Heartburn has a hellacious pedigree. It was written by Nora Ephron, who also wrote rom-com classics like When Harry Met Sally and Sleepless in Seattle. It was directed by Mike Nichols, a man who has won basically every award that a director could win, from the Academy Award (which he won for the Graduate) to the Tony (which he actually won six times across four decades.) Furthermore, the score was done by singer-songwriter Carly Simon, who in addition to winning multiple Grammys also won an Oscar for writing the theme song to Working Girl. (Although the less said about Simon's contributions to this film the better; Heartburn with a truly 80's-tastic version of the Itsy Bitsy Spider that is mind-bogglingly bad. You heard me: The Itsy Bitsy Spider.)
And that's just behind the scene talent. Heartburn's main character Rachel - a thinly disguised version of Ephron herself - is played by Meryl Streep, who has been nominated for more Oscars than any other performer in history. Rachel's husband - a thinly disguised version of Washington Post reporter Carl Bernstein - is played by Jack Nicholson, who holds the record for the most Oscar nominations for a man. Any movie with those two as the leads would automatically become Oscar bait - but casting them as famous real-life writers? That's just gilding the prestige lily. (Incidentally, both Streep and Nicholson have other Oscar nominations for playing famous real life writers - she was Julia Child in Julie and Julia; he was Eugene O'Neil in Reds.)
And that's just the main cast - Heartburn even hid a few Oscar winners in bit parts. When I saw the name Milos Forman in the credits I didn't think that it could be the same Milos Forman who directed Amadeus and One Flew Over the Cuckoo's Nest; in my mind that guy is a director, not an actor. But nope. Somehow Nichols managed to get the hugely influential Czechoslovakian auteur to step in front of the camera for a few dinner party scenes.
And that's just the people who were famous at the time. At the time Heartburn came out Kevin Spacey was a no-name hustling young actor, but they had the good luck to cast the future two time Oscar winner in a few scenes as a robber who steals Rachel's wedding ring at gunpoint. (Something tells me that when Spacey kicks they bucket they aren't going to use any of his scenes from this movie in the annual In Memorial Reel.)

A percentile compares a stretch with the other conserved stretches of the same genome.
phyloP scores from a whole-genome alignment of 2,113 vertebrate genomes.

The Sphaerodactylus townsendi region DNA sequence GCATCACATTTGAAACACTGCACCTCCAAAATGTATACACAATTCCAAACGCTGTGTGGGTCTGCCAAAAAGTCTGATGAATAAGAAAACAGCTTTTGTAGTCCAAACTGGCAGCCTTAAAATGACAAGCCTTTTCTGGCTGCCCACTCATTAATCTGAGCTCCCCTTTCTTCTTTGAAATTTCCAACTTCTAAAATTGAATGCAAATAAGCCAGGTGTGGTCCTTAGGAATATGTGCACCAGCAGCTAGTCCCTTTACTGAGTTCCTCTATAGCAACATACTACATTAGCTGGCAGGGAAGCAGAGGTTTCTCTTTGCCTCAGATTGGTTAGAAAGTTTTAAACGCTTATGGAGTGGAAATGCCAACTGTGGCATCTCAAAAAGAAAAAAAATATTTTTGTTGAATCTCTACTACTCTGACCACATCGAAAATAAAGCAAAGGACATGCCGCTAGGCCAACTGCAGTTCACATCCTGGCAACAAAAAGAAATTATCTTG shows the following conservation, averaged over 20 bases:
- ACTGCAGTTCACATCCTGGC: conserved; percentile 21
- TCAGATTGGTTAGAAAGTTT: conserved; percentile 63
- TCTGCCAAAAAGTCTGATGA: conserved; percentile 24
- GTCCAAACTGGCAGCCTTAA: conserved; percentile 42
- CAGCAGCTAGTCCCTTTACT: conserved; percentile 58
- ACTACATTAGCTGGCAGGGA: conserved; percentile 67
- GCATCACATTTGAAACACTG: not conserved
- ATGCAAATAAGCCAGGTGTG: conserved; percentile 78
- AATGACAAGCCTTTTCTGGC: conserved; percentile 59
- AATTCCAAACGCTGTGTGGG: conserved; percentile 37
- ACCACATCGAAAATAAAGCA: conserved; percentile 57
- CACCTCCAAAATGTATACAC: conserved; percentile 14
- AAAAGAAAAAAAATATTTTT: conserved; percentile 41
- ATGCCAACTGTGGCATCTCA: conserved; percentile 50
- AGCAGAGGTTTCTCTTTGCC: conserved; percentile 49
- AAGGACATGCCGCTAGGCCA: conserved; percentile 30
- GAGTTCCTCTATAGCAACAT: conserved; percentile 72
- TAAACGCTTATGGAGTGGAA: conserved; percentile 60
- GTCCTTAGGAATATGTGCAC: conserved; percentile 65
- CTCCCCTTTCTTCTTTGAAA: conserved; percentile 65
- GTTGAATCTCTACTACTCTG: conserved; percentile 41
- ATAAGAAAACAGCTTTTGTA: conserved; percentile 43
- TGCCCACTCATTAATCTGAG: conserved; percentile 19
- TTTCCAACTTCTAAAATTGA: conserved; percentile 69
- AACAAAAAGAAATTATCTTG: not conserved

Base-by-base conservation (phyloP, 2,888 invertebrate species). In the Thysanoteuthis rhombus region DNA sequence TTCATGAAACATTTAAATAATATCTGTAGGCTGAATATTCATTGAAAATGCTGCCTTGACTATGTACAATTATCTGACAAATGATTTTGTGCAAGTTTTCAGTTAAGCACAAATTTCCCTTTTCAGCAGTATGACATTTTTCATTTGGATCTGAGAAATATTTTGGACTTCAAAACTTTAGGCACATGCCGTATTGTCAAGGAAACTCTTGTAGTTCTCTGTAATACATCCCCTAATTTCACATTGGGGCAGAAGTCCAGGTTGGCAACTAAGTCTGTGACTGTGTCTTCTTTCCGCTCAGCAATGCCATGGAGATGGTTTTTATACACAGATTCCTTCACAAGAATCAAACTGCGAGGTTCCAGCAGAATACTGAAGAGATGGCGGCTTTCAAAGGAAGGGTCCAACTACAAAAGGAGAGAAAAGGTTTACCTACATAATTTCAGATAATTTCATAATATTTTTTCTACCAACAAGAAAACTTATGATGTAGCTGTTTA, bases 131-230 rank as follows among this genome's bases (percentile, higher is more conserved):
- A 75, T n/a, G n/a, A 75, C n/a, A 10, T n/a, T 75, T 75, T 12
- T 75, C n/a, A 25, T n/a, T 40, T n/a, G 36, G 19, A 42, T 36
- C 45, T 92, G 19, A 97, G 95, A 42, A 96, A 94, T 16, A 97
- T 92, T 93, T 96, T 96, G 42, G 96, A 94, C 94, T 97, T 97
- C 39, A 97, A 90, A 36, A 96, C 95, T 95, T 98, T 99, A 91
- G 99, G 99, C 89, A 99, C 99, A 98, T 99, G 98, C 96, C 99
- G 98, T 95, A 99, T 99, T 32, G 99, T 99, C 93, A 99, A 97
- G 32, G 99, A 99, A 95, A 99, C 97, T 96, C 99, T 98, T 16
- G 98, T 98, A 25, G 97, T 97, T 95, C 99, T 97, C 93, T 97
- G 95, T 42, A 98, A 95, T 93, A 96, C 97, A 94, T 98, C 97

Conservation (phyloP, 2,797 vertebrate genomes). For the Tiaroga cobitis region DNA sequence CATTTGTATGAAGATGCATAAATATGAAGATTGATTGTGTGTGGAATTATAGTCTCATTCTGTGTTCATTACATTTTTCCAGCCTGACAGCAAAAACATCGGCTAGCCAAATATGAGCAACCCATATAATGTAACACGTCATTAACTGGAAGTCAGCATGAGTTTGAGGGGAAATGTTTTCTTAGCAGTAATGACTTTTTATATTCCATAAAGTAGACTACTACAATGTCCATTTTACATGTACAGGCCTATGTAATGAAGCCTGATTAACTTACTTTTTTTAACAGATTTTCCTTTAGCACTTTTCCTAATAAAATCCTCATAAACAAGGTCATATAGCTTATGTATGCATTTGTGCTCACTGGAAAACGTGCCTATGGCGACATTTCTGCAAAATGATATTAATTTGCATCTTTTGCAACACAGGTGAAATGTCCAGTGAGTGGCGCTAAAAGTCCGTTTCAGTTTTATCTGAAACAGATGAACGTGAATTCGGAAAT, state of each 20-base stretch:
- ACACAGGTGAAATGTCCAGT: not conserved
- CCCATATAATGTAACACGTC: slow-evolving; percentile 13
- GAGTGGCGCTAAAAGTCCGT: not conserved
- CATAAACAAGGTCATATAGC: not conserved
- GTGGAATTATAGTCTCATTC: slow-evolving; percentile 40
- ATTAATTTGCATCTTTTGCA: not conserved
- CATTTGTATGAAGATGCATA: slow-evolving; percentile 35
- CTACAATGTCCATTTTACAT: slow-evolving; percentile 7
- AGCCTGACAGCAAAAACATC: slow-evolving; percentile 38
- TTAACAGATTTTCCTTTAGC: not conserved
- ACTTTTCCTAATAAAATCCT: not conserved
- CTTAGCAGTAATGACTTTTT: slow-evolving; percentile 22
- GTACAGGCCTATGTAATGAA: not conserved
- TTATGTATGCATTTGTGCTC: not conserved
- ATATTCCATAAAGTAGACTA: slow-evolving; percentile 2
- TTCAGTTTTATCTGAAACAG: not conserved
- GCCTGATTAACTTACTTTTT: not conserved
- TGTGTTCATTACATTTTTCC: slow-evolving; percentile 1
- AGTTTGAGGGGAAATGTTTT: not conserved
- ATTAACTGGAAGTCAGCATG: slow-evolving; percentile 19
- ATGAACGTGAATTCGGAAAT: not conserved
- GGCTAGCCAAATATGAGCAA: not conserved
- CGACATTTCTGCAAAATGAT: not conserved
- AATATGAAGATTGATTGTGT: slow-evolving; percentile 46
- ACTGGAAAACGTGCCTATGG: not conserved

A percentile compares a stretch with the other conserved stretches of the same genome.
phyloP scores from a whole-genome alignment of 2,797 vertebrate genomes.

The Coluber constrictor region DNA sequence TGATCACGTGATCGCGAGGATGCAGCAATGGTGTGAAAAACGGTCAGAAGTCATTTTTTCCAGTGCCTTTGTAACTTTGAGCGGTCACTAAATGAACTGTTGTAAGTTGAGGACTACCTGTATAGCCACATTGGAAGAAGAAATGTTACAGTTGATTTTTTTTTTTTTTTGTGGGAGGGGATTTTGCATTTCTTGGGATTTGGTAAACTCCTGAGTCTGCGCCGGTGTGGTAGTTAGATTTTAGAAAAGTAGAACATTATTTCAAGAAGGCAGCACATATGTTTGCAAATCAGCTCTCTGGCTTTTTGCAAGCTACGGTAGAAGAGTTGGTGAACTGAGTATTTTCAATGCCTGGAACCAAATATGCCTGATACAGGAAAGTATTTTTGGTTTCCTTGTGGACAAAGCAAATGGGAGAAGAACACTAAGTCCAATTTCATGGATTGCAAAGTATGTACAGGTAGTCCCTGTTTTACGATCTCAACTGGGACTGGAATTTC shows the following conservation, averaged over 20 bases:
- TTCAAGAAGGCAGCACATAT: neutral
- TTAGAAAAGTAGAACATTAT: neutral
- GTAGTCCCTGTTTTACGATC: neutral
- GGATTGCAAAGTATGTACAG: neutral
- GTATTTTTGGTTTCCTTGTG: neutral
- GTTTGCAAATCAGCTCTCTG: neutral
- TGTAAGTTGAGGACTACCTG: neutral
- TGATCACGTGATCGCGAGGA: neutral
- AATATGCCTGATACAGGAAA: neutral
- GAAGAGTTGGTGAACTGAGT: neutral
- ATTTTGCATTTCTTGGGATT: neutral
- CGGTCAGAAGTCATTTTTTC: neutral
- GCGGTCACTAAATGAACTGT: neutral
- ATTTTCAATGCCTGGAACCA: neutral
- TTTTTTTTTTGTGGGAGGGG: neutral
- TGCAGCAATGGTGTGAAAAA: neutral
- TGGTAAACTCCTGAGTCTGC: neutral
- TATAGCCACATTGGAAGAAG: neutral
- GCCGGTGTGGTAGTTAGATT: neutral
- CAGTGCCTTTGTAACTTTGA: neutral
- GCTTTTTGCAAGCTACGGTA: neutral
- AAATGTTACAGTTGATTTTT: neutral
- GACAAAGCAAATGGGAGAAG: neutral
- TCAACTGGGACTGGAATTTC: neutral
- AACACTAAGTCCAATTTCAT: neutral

You want to know how stacked this movie's IMDB page is? I'd never heard of cinematographer Néstor Almendros' name before I started writing this, but sure enough, once I clicked onto his bio I saw that he's the only man who has ever won an Oscar for a Terrence Malick film. I mean, Jesus, even the crew members I've never heard of before are legends in their field.
Heartburn gathered together an amazing roll call of writers, directors and actors... And yet, somehow all of those legendary talents failed to produce a compelling movie. Or at least they failed to produce a movie that was compelling to me. I'm sure that there are plenty of people out there who are interested in the quasi-comic romantic entanglements of uptight rich ladies, but that's never been my bread and butter.
That isn't because I'm against romances. On the contrary, I think that a good rom-com is an essential part of a healthy cinematic diet. And I don't even care about the "uptight" part. I'm not a huge fan of character studies neurotic people, but if they are done with enough nuance they can really work.
No, the most problematic word in that description was "rich". Rachel's problems should have been very relateable; her worries about her marriage and her family are fairly universal. Unfortunately the specifics of her life are so un-self consciously uppercrust that I could never see myself in her shoes. I'm well aware that parenting a young child is always difficult - but I don't really want to hear about how difficult it is from a stay at home mom who also has a full-time nanny on retainer. And yes, I know that it is hard to maintain a marriage. Still, it would be a lot easier to care about whether or not this particular marriage survived if I didn't suspect that these two well educated, well connected people would be able to recover from almost any non-fatal setback that befell them.
Look: I'm not a callous person. I always try to sympathize with human beings who are in distress even if they come from a privileged background. But there's a limit to how much sympathy I can summon up for neurotic people who are merely swimming in their own bourgeois bullshit. Heartburn exceeded that limit about halfway through.
I expected Heartburn to be the sort of intelligent adult fare that Hollywood used to specialize in but which barely gets made anymore. Alas, it ended up being less of a classic slice of life drama and more of a self-indulgent navel-gaze. Still, I don't regret giving this misfire a try, because a movie with this much potential can't be written off sight unseen. Besides, it wasn't a total bust - the two minutes where Kevin Spacey was waving a gun around while looking like a blonde goofball in a denim jacket covered in punk patches almost justified the existence of the whole movie. Sure, his work in American Beauty was more iconic - but that? That was a lot more fun.
Winner: The Cat